A couple of weeks ago, I attended the Western New York SCBWI conference in Syracuse. The speakers were Shawn Goodman, author of the Delacorte Press YA Contest winner for best debut, Something Like Hope; Donna Farrell, children's book illustrator and website designer; and Noa Wheeler, editor at Henry Holt Books.
I try to attend the Syracuse conference every year, so it was nice to catch up with old friends. I met some great Central New Yorkers at a weekend novel retreat a few years back, including Shawn, and it's inspiring to see so many people from that retreat still writing.
If you're just starting to learn about the business, day conferences are essential. But after you've been to them for several years, should you still keep going?
I think there are benefits:
- Affordability. This conference provided me with inspiration and ideas without breaking the bank.
- Networking. This includes the invitation from a closed house editor to submit, but it also helps me stay in touch with writers outside of the Rochester area in my SCBWI region.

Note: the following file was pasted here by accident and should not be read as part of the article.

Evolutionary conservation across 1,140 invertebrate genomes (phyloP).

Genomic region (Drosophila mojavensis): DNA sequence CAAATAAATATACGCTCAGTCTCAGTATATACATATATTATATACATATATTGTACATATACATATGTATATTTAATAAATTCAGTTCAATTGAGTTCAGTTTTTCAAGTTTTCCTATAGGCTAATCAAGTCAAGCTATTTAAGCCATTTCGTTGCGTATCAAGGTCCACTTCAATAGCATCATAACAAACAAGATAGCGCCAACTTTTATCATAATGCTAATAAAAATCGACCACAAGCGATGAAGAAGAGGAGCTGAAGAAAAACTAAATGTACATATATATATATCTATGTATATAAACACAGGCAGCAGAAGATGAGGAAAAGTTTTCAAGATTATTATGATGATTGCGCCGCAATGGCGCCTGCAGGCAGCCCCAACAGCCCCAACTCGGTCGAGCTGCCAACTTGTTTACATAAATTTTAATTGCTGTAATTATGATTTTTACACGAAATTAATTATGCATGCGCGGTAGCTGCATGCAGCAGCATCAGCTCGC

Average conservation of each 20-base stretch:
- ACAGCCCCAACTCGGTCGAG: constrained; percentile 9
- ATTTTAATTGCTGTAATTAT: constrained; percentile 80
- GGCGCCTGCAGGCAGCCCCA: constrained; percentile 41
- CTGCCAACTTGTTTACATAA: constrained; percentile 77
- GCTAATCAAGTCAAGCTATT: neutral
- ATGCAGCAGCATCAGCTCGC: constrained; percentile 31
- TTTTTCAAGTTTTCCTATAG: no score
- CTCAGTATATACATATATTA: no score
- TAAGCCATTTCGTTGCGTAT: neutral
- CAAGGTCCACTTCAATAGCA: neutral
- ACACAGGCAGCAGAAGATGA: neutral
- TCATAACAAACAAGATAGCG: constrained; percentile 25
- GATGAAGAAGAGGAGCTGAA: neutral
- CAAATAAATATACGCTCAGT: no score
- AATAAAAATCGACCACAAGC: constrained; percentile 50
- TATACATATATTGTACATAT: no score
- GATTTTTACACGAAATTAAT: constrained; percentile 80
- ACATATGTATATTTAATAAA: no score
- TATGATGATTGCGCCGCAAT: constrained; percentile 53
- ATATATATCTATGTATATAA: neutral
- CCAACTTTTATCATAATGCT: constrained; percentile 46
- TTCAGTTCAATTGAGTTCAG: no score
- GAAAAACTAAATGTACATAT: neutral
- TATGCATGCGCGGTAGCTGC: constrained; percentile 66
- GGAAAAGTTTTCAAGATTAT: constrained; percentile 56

- Enthusiasm. It's hard to find the energy to keep going sometimes. Conferences can provide a nice kick in the butt.
- Insider information. This is a great time to ask editors and writers about what's selling and how lists are being affected.
- Getting in touch with the "zeitgeist." I'm writing a science fiction novel, and I keep hearing that everyone and his brother is writing science fiction. But you know what? My first page was the only sci fi entry in the first pages session. So maybe I should stop being discouraged by the "I'm so sick of science fiction" crowd.
So I'll continue attending the Syracuse conference every year. It's small and intimate, and it's also part of what I do that helps me identify myself as a writer. And our coordinator does an awesome job!
Are you an SCBWI member? Do you attend your local conference every year?
-- Kate, Miss Perfecting the Pages